House Republicans want to strike some compromises with the White House over the Democratic economic stimulus plan, after a new report showed the plan could take as long as 10 years to work its way into the economy.
The report came from the non-partisan Congressional Budget Office and said proposed money for construction, and school and highway repair, would only drip -- not gush -- into the economy.
"When it comes to slow-moving government spending programs, it's clear that it doesn't create the jobs or preserve the jobs that need to happen," House Republican Leader John Boehner said.
He said President Obama has shown an interest in gathering GOP input and that "we've been working to develop those and want to share those with him."
The $825 billion Democratic proposal sets aside $358 billion for new infrastructure projects.
Even though House Speaker Nancy Pelosi has said such spending should be timely, temporary and targeted, the CBO analysis found that the current bill is none of those things.
It found, for instance, that of the $358 billion in new spending only $26 billion would be spent by the end of this fiscal year. And only another $110 billion -- about a third of the total -- would be spent by the end of 2010.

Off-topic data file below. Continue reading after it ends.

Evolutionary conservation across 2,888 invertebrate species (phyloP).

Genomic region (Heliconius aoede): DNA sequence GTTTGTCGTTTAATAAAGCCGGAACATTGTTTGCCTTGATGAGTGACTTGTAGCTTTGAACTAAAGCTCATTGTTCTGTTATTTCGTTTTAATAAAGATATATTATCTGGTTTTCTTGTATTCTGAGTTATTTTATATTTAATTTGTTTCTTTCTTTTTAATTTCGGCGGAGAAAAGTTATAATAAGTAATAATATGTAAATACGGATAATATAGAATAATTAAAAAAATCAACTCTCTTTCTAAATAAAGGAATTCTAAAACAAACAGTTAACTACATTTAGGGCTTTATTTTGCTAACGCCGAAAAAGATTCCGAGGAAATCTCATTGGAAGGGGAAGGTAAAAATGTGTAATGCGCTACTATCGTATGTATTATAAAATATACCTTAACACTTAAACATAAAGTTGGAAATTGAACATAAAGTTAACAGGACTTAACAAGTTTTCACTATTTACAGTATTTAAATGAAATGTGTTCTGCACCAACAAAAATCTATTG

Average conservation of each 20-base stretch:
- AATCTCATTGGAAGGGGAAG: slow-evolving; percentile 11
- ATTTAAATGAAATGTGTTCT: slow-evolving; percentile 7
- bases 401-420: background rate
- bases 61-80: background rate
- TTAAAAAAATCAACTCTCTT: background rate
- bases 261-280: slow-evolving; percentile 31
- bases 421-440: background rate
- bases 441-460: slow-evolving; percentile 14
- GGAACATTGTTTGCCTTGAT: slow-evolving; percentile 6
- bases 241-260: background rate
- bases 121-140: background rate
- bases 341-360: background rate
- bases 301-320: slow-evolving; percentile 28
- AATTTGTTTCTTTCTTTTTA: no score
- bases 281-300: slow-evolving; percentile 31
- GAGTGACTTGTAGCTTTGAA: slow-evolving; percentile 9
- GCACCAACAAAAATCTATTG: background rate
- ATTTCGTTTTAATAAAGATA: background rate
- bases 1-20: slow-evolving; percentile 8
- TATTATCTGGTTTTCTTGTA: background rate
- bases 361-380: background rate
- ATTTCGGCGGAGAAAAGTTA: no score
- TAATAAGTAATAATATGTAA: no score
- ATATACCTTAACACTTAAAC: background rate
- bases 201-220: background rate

The report found another $103 billion would be spent in the third year, meaning even by the end of 2011, only two-thirds of the money would be helping to create jobs.
The other third, $118 billion, would not be spent until after the next presidential election.
In debate Wednesday before the House Appropriations Committee, Republicans pointed to the report as evidence the Democratic plan will not deliver.
But Chairman David Obey, D-Wis., rejected the budget office analysis.
"I happen to think that CBO's estimate is off the wall but we're trying to respond to it nonetheless," he said.
He said Congress must quickly put aside deliberations and act on the program.
"We can debate the details of this until the cows come home, as they say in my district, but sooner or later we have to get about making decisions," he said.
The dispute prompted Republican leaders to argue that lawmakers should just give taxpayers more money back.
"We see the choice between fast-acting tax relief and a Democrat plan outlined last week that involves slow and wasteful government spending," Rep. Mike Pence, R-Ind., said.
Democratic Sen. Kent Conrad told FOX News that lawmakers should rethink the stimulus plan in light of the analysis.
In fact, the CBO and several economists predict the recession will be over before two-thirds of the stimulus money even takes effect.
Obama has agreed to meet with House Republicans about their stimulus ideas some time next week.